As it’s the Spring Equinox, it seemed appropriate to write about plants and growing. I have dabbled in herbalism for the past few years and have made a few tinctures and dried plants to use in teas. It’s one of those things that I’m going to get around to doing properly ‘one of these days‘, but of course, unless I push myself, ‘one of these days‘ will never arrive!

So, I’ve made a commitment to myself that this spring and summer, I will get ‘out there’ and explore at least three plants as thoroughly as I can. My current three are Nettle, Plantain and Elder.

Nettle is a brilliant plant. I’m already taking nettle seed (along with other things) for anxiety, but the whole plant has many uses. The leaves (the top 2 or 3 sets in spring and early summer), are highly nutritious as a food, and as a medicine. The seeds, as already mentioned, have some great qualities too, and the root can also be used as a medicine. The great thing about nettle is it’s abundance – certainly in the UK, you can find it fairly easily.

This YouTube video gives you an introduction to some of the benefits of the humble Nettle, along with useful information on when and how to harvest it.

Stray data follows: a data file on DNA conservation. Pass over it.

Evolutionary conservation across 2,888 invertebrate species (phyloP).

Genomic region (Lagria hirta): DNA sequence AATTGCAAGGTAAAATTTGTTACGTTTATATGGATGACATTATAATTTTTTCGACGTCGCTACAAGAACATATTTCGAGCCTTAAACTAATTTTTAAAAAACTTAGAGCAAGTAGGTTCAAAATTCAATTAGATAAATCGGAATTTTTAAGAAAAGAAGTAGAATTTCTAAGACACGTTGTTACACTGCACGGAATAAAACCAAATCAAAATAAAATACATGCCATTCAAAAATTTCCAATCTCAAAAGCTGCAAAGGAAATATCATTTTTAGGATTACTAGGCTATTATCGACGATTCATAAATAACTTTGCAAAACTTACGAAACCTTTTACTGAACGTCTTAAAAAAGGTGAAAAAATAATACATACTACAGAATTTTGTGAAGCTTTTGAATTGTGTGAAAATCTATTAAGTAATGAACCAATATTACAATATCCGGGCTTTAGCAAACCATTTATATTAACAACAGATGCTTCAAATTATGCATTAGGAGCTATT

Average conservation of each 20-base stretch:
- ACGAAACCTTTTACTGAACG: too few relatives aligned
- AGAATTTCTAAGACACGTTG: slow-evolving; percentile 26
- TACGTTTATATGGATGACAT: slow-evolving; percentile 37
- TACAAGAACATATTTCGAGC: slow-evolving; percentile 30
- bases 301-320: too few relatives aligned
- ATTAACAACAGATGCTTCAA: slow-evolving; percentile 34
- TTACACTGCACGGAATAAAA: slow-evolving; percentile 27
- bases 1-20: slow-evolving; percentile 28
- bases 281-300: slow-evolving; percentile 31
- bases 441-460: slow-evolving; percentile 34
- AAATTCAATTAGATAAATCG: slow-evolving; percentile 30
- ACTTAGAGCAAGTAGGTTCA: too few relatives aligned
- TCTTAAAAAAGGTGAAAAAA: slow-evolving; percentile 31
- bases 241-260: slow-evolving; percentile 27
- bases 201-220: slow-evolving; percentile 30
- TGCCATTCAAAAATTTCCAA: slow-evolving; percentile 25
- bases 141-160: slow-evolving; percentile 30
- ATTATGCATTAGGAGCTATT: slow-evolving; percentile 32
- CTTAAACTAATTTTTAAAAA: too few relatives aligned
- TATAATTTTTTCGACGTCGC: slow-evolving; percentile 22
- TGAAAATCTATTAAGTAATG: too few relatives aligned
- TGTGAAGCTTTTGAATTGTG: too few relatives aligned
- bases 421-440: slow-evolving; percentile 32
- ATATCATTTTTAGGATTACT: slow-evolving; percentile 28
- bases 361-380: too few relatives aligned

Beyond food and medicine, there is also the possibility of using nettle as a fibre too. I went to a talk a month ago, where the speaker showed us some nettle thread which had been spun. Nettle cord is another use and is quite easy to make and incredibly strong.

According to the website, nettlesforhealth.com the Stinging Nettle (Urtica dioica) contain the following:

Vitamin A, C, E, F, K, P
Vitamin B- complexes as well as thiamin, riboflavin, niacin, B-6 all of which are found in high levels and act as antioxidents.
​Zinc, Iron, Magnesium, Copper and Selenium
Boron, Bromine, Calcium, Chlorine, Chlorophyll, Potassium, Phosphorus, Sodium, Iodine, Chromium, Silicon and Sulfur

Sixteen free amino acids have been found in the leaves as well as many carotenoids such as beta-carotene, luteoxanthin and lutein epoxide.

Stinging nettle is indeed a powerhouse of nutrients. Along with the nutrients mentioned above, it contains on average:

22% protein 4% fats 37% non-nitrogen extracts
9-21% fiber 19-29% ash.

The actual content will of course vary according to the soil quality and particular strain of the plant, but you get the idea that it’s just packed full of good stuff. I would encourage you discover the benefits of seeing nettle as an ally and use it!

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